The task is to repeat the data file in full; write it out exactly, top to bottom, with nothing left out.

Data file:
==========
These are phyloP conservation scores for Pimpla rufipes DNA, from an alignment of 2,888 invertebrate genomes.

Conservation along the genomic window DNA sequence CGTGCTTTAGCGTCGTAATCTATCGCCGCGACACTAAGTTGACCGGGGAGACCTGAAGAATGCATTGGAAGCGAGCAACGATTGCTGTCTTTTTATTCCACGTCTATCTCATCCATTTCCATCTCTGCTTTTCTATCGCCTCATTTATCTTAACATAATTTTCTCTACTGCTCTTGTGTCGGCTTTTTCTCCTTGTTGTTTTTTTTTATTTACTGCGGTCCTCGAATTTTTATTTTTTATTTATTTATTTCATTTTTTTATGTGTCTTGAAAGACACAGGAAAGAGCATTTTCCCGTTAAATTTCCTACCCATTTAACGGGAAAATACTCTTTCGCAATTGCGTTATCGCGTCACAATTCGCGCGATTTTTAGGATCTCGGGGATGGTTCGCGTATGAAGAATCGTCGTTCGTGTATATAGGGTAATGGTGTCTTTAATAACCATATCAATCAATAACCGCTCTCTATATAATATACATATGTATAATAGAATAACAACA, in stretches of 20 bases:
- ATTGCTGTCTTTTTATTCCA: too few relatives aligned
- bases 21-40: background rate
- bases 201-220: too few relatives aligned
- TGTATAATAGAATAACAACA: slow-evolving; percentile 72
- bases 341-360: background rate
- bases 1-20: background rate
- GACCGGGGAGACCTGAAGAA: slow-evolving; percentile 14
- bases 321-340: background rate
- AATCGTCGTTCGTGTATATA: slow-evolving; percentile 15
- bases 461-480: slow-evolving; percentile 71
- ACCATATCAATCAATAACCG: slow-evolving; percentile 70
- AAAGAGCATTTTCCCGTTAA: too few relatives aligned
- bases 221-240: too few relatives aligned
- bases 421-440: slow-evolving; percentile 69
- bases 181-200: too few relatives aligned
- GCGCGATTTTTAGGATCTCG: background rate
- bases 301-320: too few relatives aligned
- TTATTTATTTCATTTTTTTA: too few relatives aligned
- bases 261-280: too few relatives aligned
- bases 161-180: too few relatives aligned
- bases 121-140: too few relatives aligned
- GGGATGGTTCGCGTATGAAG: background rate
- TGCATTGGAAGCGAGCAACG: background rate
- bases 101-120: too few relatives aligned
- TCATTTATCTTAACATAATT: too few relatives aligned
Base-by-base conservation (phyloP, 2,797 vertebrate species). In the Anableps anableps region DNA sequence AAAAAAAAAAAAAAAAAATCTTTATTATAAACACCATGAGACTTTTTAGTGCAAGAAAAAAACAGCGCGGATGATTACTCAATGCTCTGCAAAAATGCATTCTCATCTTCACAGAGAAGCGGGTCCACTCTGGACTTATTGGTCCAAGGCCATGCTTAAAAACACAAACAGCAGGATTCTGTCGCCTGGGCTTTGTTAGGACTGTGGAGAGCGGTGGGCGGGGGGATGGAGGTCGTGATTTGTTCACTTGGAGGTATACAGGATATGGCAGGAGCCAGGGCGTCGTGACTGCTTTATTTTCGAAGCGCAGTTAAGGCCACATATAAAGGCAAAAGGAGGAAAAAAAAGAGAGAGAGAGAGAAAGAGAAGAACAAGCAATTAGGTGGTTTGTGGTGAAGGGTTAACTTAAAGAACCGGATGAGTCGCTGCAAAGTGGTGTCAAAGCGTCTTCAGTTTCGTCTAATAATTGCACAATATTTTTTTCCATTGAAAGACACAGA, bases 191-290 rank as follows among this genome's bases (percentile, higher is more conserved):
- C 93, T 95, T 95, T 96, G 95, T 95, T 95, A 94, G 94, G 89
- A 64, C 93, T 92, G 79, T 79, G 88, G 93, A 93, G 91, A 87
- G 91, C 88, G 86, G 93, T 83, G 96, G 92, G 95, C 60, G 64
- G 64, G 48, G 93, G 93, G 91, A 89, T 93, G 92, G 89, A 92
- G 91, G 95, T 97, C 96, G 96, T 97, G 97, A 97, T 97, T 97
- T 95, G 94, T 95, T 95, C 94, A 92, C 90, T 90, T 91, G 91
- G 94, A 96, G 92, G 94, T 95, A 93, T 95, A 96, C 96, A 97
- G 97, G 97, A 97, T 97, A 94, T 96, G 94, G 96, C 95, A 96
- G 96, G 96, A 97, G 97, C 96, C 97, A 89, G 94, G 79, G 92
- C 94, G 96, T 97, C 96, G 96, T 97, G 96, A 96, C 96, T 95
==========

These are phyloP conservation scores for Pimpla rufipes DNA, from an alignment of 2,888 invertebrate genomes.

Conservation along the genomic window DNA sequence CGTGCTTTAGCGTCGTAATCTATCGCCGCGACACTAAGTTGACCGGGGAGACCTGAAGAATGCATTGGAAGCGAGCAACGATTGCTGTCTTTTTATTCCACGTCTATCTCATCCATTTCCATCTCTGCTTTTCTATCGCCTCATTTATCTTAACATAATTTTCTCTACTGCTCTTGTGTCGGCTTTTTCTCCTTGTTGTTTTTTTTTATTTACTGCGGTCCTCGAATTTTTATTTTTTATTTATTTATTTCATTTTTTTATGTGTCTTGAAAGACACAGGAAAGAGCATTTTCCCGTTAAATTTCCTACCCATTTAACGGGAAAATACTCTTTCGCAATTGCGTTATCGCGTCACAATTCGCGCGATTTTTAGGATCTCGGGGATGGTTCGCGTATGAAGAATCGTCGTTCGTGTATATAGGGTAATGGTGTCTTTAATAACCATATCAATCAATAACCGCTCTCTATATAATATACATATGTATAATAGAATAACAACA, in stretches of 20 bases:
- ATTGCTGTCTTTTTATTCCA: too few relatives aligned
- bases 21-40: background rate
- bases 201-220: too few relatives aligned
- TGTATAATAGAATAACAACA: slow-evolving; percentile 72
- bases 341-360: background rate
- bases 1-20: background rate
- GACCGGGGAGACCTGAAGAA: slow-evolving; percentile 14
- bases 321-340: background rate
- AATCGTCGTTCGTGTATATA: slow-evolving; percentile 15
- bases 461-480: slow-evolving; percentile 71
- ACCATATCAATCAATAACCG: slow-evolving; percentile 70
- AAAGAGCATTTTCCCGTTAA: too few relatives aligned
- bases 221-240: too few relatives aligned
- bases 421-440: slow-evolving; percentile 69
- bases 181-200: too few relatives aligned
- GCGCGATTTTTAGGATCTCG: background rate
- bases 301-320: too few relatives aligned
- TTATTTATTTCATTTTTTTA: too few relatives aligned
- bases 261-280: too few relatives aligned
- bases 161-180: too few relatives aligned
- bases 121-140: too few relatives aligned
- GGGATGGTTCGCGTATGAAG: background rate
- TGCATTGGAAGCGAGCAACG: background rate
- bases 101-120: too few relatives aligned
- TCATTTATCTTAACATAATT: too few relatives aligned
Base-by-base conservation (phyloP, 2,797 vertebrate species). In the Anableps anableps region DNA sequence AAAAAAAAAAAAAAAAAATCTTTATTATAAACACCATGAGACTTTTTAGTGCAAGAAAAAAACAGCGCGGATGATTACTCAATGCTCTGCAAAAATGCATTCTCATCTTCACAGAGAAGCGGGTCCACTCTGGACTTATTGGTCCAAGGCCATGCTTAAAAACACAAACAGCAGGATTCTGTCGCCTGGGCTTTGTTAGGACTGTGGAGAGCGGTGGGCGGGGGGATGGAGGTCGTGATTTGTTCACTTGGAGGTATACAGGATATGGCAGGAGCCAGGGCGTCGTGACTGCTTTATTTTCGAAGCGCAGTTAAGGCCACATATAAAGGCAAAAGGAGGAAAAAAAAGAGAGAGAGAGAGAAAGAGAAGAACAAGCAATTAGGTGGTTTGTGGTGAAGGGTTAACTTAAAGAACCGGATGAGTCGCTGCAAAGTGGTGTCAAAGCGTCTTCAGTTTCGTCTAATAATTGCACAATATTTTTTTCCATTGAAAGACACAGA, bases 191-290 rank as follows among this genome's bases (percentile, higher is more conserved):
- C 93, T 95, T 95, T 96, G 95, T 95, T 95, A 94, G 94, G 89
- A 64, C 93, T 92, G 79, T 79, G 88, G 93, A 93, G 91, A 87
- G 91, C 88, G 86, G 93, T 83, G 96, G 92, G 95, C 60, G 64
- G 64, G 48, G 93, G 93, G 91, A 89, T 93, G 92, G 89, A 92
- G 91, G 95, T 97, C 96, G 96, T 97, G 97, A 97, T 97, T 97
- T 95, G 94, T 95, T 95, C 94, A 92, C 90, T 90, T 91, G 91
- G 94, A 96, G 92, G 94, T 95, A 93, T 95, A 96, C 96, A 97
- G 97, G 97, A 97, T 97, A 94, T 96, G 94, G 96, C 95, A 96
- G 96, G 96, A 97, G 97, C 96, C 97, A 89, G 94, G 79, G 92
- C 94, G 96, T 97, C 96, G 96, T 97, G 96, A 96, C 96, T 95